- The Washington Times - Sunday, October 9, 2005

A year ago this month, after decades of debate and delay, the first units of a national missile defense were deployed. Today, as that defense grows, a transition from a national to a global defense is under way. Japan, India, Australia, South Korea, Israel, Taiwan, NATO and others are moving to acquire new or improved missile defenses.

Recently, the Republican-led Senate Appropriations Committee (SAC) approved a defense appropriation bill that includes nearly $8 billion for missile defense. Top priority is to complete the current Ground-Based Missile Defense (GMD) to protect the United States, while adding regional defenses where needed. The SAC found GMD fundamentally sound, but in need of more rigorous testing. It added $200 million to maintain production of GMD interceptors and allow more tests.

Much is being done to improve initial defenses. Nine interceptors are on line in Alaska and California, and five more will be in place by the end of this year. The battle-management, command, control and communications systems are connected, linking the interceptors to ground- and sea-based radars and space-based sensors.

Existing radars are being upgraded and new ones built. A transportable X-band radar was tested against a Minuteman missile Sept. 14 and will be deployed in December. On Sept. 26, the Cobra Dane radar on Shemya Island in the Aleutians successfully tracked an air-launched missile on a realistic trajectory across the Pacific. The big sea-based X-band radar, which will help distinguish warheads from decoys, is in testing in the Gulf of Mexico and will move to the Aleutians next spring.

U.S. and Japanese Aegis destroyers are on station in the Pacific and Sea of Japan, watching for missiles. The Navy’s new Standard Missile-3, which will give Aegis ships the ability not just to detect short- and medium-range missiles, but shoot them down, will soon be in the fleet. The SAC added $75 million to accelerate this successful program. In addition to the U.S. and Japan, South Korea and Australia are deploying Aegis-equipped ships also able to carry missile interceptors.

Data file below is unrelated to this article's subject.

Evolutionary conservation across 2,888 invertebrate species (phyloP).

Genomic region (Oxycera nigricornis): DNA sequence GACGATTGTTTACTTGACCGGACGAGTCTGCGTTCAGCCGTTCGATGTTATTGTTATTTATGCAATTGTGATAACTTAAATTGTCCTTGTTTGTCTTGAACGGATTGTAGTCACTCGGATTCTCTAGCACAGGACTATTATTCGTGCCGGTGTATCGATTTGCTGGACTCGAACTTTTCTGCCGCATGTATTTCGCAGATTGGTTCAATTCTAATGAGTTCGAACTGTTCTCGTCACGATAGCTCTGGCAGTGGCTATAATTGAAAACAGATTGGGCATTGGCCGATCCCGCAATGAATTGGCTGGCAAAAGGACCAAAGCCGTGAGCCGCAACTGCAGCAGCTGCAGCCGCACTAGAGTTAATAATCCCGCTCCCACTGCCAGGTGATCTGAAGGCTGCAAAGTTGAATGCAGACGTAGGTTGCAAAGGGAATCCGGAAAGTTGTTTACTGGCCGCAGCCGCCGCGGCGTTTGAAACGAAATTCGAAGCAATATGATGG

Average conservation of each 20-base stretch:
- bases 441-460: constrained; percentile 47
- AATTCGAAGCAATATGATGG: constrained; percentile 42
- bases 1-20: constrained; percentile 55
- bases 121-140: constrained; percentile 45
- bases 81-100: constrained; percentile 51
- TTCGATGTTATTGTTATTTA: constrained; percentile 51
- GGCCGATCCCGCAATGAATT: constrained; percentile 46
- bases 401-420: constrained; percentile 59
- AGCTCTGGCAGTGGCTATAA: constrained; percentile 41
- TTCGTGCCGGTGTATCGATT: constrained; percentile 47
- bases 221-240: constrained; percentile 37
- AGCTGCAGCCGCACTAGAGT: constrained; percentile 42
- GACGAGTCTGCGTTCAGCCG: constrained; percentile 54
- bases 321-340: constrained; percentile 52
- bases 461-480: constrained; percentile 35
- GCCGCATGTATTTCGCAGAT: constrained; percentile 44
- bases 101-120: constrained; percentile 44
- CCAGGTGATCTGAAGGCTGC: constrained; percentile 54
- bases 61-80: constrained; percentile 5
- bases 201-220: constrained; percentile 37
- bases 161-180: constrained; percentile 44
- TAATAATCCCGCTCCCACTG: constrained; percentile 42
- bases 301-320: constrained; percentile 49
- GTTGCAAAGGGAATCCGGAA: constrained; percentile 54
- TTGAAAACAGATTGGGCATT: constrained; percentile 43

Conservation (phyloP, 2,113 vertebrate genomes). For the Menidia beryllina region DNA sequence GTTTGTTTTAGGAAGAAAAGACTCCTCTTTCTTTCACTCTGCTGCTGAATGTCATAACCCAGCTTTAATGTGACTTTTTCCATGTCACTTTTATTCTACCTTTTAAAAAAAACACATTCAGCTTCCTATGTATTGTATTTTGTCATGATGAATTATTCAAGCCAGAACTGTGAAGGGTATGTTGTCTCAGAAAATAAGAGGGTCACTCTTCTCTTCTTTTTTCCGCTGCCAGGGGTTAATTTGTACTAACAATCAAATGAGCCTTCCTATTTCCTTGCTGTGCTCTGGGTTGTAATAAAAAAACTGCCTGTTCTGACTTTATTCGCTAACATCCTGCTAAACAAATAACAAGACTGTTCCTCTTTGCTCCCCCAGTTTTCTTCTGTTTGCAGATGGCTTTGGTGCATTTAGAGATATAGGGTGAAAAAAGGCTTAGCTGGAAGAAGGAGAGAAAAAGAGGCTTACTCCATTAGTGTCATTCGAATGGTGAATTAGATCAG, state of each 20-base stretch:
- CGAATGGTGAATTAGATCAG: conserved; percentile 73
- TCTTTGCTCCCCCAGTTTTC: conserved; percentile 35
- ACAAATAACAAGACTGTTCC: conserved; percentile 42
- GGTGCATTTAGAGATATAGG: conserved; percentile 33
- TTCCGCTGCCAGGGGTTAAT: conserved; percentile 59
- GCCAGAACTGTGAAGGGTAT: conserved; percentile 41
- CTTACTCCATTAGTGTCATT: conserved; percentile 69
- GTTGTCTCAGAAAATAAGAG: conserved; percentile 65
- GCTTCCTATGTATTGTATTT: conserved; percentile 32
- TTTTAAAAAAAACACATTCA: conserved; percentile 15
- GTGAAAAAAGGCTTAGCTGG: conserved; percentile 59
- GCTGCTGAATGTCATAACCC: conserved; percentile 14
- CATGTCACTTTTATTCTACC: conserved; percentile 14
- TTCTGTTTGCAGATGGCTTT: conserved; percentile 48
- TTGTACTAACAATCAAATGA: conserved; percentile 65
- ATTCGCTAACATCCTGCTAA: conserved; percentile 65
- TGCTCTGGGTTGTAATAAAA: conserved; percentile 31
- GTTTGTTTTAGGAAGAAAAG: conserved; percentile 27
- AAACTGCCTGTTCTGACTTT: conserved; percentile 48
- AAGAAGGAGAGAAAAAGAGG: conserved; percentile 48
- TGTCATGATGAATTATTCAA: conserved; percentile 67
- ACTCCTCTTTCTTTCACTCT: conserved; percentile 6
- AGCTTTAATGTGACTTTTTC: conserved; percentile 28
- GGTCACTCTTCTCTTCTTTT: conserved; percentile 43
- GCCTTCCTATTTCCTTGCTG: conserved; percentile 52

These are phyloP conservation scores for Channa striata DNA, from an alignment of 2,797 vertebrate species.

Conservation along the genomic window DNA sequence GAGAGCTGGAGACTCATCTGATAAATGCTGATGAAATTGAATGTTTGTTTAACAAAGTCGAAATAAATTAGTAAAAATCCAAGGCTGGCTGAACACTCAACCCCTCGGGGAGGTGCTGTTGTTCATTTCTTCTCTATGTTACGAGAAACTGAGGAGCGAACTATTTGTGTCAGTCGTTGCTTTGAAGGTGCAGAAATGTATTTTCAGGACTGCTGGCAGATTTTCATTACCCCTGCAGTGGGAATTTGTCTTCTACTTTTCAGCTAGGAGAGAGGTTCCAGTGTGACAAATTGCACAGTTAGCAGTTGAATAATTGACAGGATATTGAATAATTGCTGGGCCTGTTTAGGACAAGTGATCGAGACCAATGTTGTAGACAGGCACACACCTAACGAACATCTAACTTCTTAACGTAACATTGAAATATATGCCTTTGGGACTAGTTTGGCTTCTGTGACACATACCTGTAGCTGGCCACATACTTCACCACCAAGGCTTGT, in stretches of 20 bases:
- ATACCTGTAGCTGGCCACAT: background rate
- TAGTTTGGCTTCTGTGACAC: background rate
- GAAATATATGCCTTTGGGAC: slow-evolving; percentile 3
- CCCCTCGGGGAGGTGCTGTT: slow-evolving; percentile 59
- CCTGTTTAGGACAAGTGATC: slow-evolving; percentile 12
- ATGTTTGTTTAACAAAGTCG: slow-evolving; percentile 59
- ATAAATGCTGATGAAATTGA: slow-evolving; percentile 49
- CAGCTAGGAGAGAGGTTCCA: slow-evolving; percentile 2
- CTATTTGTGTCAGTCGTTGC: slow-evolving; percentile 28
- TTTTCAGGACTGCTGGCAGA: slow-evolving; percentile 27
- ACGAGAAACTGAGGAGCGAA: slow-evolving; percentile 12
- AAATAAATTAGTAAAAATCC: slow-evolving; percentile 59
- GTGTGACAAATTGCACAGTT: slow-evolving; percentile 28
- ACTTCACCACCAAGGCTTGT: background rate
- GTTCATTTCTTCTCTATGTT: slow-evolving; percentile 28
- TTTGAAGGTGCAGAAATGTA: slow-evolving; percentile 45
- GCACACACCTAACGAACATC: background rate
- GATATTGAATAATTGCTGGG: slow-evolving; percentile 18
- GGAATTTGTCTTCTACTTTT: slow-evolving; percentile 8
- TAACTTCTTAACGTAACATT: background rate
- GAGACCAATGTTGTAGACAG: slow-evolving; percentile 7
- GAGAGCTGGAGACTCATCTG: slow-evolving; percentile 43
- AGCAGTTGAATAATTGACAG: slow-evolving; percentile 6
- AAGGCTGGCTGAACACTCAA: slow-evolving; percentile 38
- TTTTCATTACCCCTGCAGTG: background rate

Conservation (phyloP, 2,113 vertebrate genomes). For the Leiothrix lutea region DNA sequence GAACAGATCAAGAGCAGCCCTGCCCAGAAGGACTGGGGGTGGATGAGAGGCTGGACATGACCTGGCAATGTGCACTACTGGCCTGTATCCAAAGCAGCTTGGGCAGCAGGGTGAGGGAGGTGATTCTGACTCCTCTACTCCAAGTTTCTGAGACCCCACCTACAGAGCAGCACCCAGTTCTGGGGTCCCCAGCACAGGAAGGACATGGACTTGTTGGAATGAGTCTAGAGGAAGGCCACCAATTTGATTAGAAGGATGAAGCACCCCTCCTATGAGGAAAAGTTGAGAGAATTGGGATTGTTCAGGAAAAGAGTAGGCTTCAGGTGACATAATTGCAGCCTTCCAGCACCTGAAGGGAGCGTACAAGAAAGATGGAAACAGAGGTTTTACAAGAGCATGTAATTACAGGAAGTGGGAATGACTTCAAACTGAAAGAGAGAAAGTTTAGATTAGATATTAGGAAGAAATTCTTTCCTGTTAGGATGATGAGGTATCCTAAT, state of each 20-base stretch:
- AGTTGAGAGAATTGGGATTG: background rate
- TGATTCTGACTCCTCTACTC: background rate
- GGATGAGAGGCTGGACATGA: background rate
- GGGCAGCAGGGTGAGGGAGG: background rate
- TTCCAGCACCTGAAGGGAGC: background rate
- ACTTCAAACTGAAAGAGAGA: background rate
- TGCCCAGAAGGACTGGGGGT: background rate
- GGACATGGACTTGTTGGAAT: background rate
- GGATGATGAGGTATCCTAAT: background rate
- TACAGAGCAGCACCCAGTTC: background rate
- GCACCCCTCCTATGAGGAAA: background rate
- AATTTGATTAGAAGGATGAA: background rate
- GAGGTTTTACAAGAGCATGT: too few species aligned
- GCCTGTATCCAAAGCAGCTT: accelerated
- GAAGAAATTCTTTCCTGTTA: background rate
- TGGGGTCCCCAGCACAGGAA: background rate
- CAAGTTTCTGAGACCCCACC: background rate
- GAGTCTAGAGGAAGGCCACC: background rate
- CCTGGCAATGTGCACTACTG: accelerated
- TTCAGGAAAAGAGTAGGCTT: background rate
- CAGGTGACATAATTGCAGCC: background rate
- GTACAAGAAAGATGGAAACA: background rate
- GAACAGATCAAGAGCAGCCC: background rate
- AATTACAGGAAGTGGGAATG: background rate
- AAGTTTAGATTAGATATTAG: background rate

The U.S. and Japan are jointly improving the sea-based interceptor SM-3 Block II, to defend a larger area and counter longer-range missiles. Japan, worried about China and North Korea, will build the second-stage rocket and design a “clam shell” nose cone, paying a large part of development costs.

The main program to attack missiles in their vulnerable boost-phase is the Airborne Laser (ABL), a high-energy laser weapon carried in a 747 aircraft with a global reach. ABL continues meeting its milestones and is on schedule for a missile shoot-down attempt in 2008. The SAC added $10 million for the ABL because of its “steady progress in the last 18 months.”

To pay for some of the increases, the Senate committee cut $111 million from the Kinetic Energy Interceptor, expressing concern about its rationale: to develop a very high-speed interceptor to be sited close enough to an enemy missile to intercept it in the first three minutes or so after launch. Many think this an infeasible chimera that would waste resources needed to complete and improve more practical defenses.

Missile defense is needed to protect against the hostile regimes in North Korea and Iran and deter China’s use of its nuclear missiles for intimidation. Iran’s determination to develop both nuclear weapons and long-range missiles has led many Europeans to see the value of missile defense. The Missile Defense Advocacy Alliance released a poll in early September showing 71 percent of Europeans now favor missile defenses.

NATO plans to integrate the missile defenses of member countries so they can communicate and operate jointly as an “alliance shield.” A U.S. missile defense site in Europe is essential for defending both North America and Europe against missiles from the Middle East. The Pentagon should not delay plans for a European GMD. Poland would be a good location.

Lt. Gen. Henry “Trey” Obering, director of the Missile Defense Agency, said last month existing defenses cannot stop China’s long-range missiles. That shows the importance of Senate insistence on getting the GMD fully deployed and providing spiral upgrades, so it can stop long-range missiles from anywhere. The Agency should focus on those priorities.

In the upcoming conference on the defense appropriation bill, the House should accept the Senate’s missile defense changes.

James Hackett is a contributing writer to The Washington Times and is based in Carlsbad, Calif.

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